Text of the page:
My husband, Matt, and I were happily expecting our first child, thinking about nursery patterns and what life would be like as parents, when our world was turned upside down.
At 27, I had no family history of breast cancer and was healthy and busy climbing the corporate ladder. I found a lump during a self exam and showed it to my obstetrician. Thankfully, my doctor took it seriously and had it checked out. Surprisingly, some doctors dismiss young woman thinking they are too young for it to be breast cancer.
November 22, 1999, just three days before Thanksgiving, is a day I will never forget. I was 27, 22 weeks (5 ½ months) pregnant when the surgeon told me those four words, “You have breast cancer.” My head spun and all I could think was, “Am I going to die? Is my baby going to make it?” It was hard to understand how a baby could be thriving in my body, while cancer was trying to kill me. What should have been one of the happiest times in our lives was spent researching everything we could on being treated for breast cancer while pregnant. At the time there were just 40 cases in the national registry. All of the babies had been born healthy but, in many cases, prematurely. Today, we know that breast cancer is the most common form of cancer in pregnant and post-partum women , occurring once in every 3,000 pregnancies. In addition, nearly 4% of pregnancies are complicated by breast cancer, and 10% of breast cancer patients under 40 develop the disease while they are pregnant .
We visited with several doctors before making a final decision on treatment as the pregnancy complicated things just a bit. I am an overly organized, Type A person, so I needed a plan:
• First – Surgery. I opted for a single mastectomy since I couldn’t have the radiation that is required with a lumpectomy during the pregnancy. I couldn’t have reconstruction at the time of surgery since my other breast was enlarged due to pregnancy. I also didn’t want to be under anesthesia any longer than necessary. (I had reconstruction four years later.)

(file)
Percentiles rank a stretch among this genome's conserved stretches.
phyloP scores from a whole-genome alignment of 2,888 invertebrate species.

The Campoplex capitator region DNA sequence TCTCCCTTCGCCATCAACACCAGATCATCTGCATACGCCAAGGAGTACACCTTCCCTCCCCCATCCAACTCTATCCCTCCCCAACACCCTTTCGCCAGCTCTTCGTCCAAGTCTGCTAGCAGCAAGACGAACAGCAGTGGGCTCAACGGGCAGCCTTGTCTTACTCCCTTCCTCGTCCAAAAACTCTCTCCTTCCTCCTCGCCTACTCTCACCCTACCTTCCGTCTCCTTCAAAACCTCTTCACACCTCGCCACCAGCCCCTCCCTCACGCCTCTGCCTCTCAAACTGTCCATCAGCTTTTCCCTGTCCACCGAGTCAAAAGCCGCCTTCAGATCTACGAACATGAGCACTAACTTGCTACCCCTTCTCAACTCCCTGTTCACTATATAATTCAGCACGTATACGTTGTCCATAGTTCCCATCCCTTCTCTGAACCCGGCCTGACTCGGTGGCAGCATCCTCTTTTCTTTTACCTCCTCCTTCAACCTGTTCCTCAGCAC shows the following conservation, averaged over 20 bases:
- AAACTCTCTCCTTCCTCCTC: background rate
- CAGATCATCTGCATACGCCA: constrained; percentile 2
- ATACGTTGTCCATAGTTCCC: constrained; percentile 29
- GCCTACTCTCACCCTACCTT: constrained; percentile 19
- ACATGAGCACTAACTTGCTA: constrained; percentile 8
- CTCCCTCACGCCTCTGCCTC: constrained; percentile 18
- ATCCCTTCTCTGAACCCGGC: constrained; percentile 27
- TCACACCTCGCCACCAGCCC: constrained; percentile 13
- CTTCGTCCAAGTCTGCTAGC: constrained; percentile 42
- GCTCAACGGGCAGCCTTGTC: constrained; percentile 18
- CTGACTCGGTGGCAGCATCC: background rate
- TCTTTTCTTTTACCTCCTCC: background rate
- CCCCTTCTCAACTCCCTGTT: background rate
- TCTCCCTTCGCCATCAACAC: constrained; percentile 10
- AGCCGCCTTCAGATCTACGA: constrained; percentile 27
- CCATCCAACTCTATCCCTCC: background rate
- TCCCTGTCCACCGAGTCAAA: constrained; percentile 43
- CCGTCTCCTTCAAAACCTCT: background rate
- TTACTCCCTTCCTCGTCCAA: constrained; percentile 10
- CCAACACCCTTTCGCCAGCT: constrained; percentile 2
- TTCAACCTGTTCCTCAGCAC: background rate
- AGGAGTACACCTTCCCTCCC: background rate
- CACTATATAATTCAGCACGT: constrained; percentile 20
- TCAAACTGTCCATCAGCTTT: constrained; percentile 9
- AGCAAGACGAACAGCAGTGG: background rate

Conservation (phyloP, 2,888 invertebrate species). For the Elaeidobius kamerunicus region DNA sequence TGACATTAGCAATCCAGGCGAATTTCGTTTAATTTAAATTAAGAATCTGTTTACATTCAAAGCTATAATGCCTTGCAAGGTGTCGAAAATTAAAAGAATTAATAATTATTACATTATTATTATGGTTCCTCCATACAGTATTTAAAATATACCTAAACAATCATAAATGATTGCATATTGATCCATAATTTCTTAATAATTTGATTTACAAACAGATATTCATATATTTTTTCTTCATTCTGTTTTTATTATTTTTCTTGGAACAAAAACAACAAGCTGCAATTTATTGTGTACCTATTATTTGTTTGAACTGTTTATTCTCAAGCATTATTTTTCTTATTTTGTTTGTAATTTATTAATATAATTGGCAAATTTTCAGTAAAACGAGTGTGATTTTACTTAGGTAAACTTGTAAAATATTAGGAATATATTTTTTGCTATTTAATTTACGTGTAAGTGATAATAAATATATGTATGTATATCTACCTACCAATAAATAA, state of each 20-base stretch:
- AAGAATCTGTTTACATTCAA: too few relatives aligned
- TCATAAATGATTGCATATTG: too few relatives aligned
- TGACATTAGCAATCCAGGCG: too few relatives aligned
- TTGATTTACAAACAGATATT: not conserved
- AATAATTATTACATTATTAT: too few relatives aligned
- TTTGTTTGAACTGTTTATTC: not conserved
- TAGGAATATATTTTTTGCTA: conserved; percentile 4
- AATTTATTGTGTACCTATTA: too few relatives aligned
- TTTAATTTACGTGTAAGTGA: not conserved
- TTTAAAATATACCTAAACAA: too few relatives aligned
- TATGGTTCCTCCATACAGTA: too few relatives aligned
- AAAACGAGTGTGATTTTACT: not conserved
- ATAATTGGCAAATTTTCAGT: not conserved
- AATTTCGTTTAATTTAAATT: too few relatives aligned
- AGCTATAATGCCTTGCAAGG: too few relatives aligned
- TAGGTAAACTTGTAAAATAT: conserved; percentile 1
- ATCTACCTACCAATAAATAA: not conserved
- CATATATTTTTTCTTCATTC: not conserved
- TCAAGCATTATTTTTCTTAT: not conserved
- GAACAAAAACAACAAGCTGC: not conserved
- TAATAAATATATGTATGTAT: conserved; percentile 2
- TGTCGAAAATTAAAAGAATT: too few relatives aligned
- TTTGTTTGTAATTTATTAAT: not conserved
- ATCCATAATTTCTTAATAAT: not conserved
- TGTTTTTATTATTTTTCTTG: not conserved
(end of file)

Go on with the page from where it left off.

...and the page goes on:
• Second – Chemo. My cancer was very aggressive (ER-/slightly PR+ and HER2+++), as it is in most young women and growing rapidly. Because of the aggressiveness of the tumor, I had to start chemotherapy during my pregnancy. There was a new drug, Herceptin® (trastuzumab) , in clinical trials for Her2+ breast cancer, but I did not qualify with the pregnancy. The baby and I tolerated the red devil Adriamycin (Doxorubicin)  and Cytoxan (cyclophosphamide) .
Because I didn’t want to use my leave time before I delivered and needed to work as a distraction and for the income, I continued working, with reduced hours. The day after my last treatment, I unexpectedly went into labor five weeks early. I wore my wig in the delivery room to try to feel normal. It kept popping off, so I finally flung it across the room and let them deal with a bald pregnant woman. The doctor on call joked that we had matching bald heads. The room was full of neonatal doctors and nurses who anticipated that our son would need assistance. Matt and I both cried when Parker was born. He was perfectly healthy with a head of hair, which was our sign that he hadn’t been harmed by all of the treatments.
I didn’t want cancer to take away the experience of nursing, so the lactation experts worked dutifully with me, forgetting every time that I only had one breast to pump. Since I’d just finished chemo, they wanted me to “pump and dump” for at least three weeks. As much as I tried, my milk never came. It was just as well. I was tired and loved having Matt help feed Parker.
The precious baby we worried so much about is now a healthy 12-year-old that just started 7th grade. I know how fortunate I am to be here for his many milestones. I don’t take them for granted.
I am grateful for the profound impact YSC has made during the last 14 years. I was desperate to talk to another young woman who had gone through cancer treatments while pregnant when I was diagnosed, but it was hard to find someone in 1999. YSC and Hope for Two  now connect young women facing this dreaded disease. My friends give my contact information to other young women, especially those who are pregnant with breast cancer. I am happy to help them and provide hope that they can get through this difficult journey.
We now know so much more about pregnancy during breast cancer and new targeted therapies are available. Progress is being made, but it’s still not good enough. I won’t stop advocating until we can prevent this disease from starting and spreading. Until then, I will be here to offer support to other women who, as one survivor so eloquently put it, have to, “wear my bra.”
Jennifer co-authored the award-winning book Nordie’s at Noon: The Personal Stories of Four Women “Too Young” for Breast Cancer  (www.nordiesatnoon.com) with three other women who were diagnosed when they were 30 or younger.